Justice Stevens (+ DHS) concurred in the judgment. He would have simply held that Heck does not apply to Fourth Amendment claims because such claims are not cognizable in habeas under Stone v. Powell (1976), and therefore the § 1983 claim accrued as soon as plaintiff was falsely arrested.
Justice Breyer (+ RBG) dissented. He would have held that equitable tolling applied during the pendency of plaintiff’s criminal proceedings, so that plaintiff would have an opportunity to learn, before filing, whether Heck would bar his § 1983 claim.
Marrama v. Citizens Bank of Massachusetts, 05-996
Justice Stevens won “the battle for the soul of Justice Kennedy” on this one (apologies to Jan Crawford Greenburg). The issue was whether a debtor has an absolute right to convert a Chapter 7 bankruptcy proceeding into a Chapter 13 proceeding. Justice Stevens (+AMK, DHS, RBG, SGB) held that the bankruptcy court may deny a conversion attempt if the debtor has acted in bad faith, for example, by concealing assets. Justice Stevens had to ignore some pretty clear statutory language and legislative history to reach that result, however. Section 706(a) of the Bankruptcy Code states that a debtor “may convert” a Chapter 7 proceeding to a proceeding under Chapter 13, unless he is ineligible to be a debtor under Chapter 13. Seizing on the exception, JPS noted that a court may re-convert a Chapter 13 proceeding under § 1307(c) if the debtor acted in bad faith, and held that this means a bad faith debtor is ineligible to convert in the first place. He also relied on some heartwarming dicta to the effect that the Bankruptcy Code is supposed to protect only the “honest but unfortunate debtor.”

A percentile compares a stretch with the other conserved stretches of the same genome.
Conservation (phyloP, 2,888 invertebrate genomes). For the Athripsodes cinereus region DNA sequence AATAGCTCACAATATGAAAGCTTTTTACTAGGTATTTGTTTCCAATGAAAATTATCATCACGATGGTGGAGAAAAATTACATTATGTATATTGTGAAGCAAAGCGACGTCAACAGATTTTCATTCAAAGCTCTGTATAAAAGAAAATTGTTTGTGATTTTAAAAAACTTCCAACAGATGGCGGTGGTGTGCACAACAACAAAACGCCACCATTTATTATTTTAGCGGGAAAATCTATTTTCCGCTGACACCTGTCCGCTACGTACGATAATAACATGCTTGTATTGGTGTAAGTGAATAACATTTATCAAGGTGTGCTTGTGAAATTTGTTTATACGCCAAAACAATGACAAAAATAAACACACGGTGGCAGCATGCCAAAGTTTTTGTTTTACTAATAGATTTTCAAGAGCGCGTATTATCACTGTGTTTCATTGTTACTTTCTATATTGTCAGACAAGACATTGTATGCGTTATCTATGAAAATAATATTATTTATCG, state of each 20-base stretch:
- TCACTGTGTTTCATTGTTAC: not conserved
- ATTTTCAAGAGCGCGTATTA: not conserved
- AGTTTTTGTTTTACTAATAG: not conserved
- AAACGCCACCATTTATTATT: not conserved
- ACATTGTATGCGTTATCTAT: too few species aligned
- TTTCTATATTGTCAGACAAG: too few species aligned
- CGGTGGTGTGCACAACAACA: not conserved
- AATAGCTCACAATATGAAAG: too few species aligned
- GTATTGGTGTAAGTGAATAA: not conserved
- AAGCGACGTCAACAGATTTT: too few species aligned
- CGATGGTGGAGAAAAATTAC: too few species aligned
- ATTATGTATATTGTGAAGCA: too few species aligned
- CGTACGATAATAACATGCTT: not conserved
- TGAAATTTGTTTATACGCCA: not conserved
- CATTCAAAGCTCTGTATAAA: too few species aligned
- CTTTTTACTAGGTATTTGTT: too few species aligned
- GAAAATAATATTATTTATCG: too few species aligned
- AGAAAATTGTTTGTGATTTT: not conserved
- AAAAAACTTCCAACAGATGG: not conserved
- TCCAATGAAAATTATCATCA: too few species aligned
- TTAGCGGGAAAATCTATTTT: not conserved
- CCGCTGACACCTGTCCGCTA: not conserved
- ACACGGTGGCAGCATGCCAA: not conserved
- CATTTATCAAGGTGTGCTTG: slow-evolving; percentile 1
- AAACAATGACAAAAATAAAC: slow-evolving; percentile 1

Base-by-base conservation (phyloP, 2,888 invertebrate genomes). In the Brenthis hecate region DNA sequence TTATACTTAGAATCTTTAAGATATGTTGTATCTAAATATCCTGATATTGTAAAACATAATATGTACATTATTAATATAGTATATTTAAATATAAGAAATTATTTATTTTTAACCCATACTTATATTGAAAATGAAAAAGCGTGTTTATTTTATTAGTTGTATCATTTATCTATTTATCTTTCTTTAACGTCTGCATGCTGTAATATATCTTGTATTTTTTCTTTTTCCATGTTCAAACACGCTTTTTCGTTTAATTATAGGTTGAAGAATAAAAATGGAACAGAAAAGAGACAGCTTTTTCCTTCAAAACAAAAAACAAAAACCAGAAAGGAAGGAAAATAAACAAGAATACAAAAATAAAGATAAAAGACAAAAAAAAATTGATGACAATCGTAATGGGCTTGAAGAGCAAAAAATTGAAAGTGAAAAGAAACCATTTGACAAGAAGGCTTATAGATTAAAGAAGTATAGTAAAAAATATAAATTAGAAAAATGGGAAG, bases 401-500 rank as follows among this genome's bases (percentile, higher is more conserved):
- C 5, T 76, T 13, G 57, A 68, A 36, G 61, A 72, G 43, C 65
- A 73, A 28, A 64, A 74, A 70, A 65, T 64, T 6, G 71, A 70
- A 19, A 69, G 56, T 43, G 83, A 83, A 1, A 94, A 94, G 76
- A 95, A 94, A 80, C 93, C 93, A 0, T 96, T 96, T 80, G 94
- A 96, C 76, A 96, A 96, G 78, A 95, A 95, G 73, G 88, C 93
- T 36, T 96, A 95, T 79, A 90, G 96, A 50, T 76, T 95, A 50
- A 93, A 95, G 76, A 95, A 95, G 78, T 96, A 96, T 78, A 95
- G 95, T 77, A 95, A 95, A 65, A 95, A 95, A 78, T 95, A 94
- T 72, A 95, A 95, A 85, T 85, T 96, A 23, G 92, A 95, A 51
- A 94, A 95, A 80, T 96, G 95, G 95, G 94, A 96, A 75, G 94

Justice Alito (+ JGR, AS, CT) called Justice Stevens on his statutory legerdemain. Just because a bad-faith debtor is subject to discretionary re-conversion by the court does not mean he is ineligible to be a debtor under Chapter 13 in the first place. Therefore, the court should simply have read the statute as it was written. A fraudulent debtor would not ultimately benefit because the Code expressly permits a court to deny the discharge of debts on the basis of bad faith.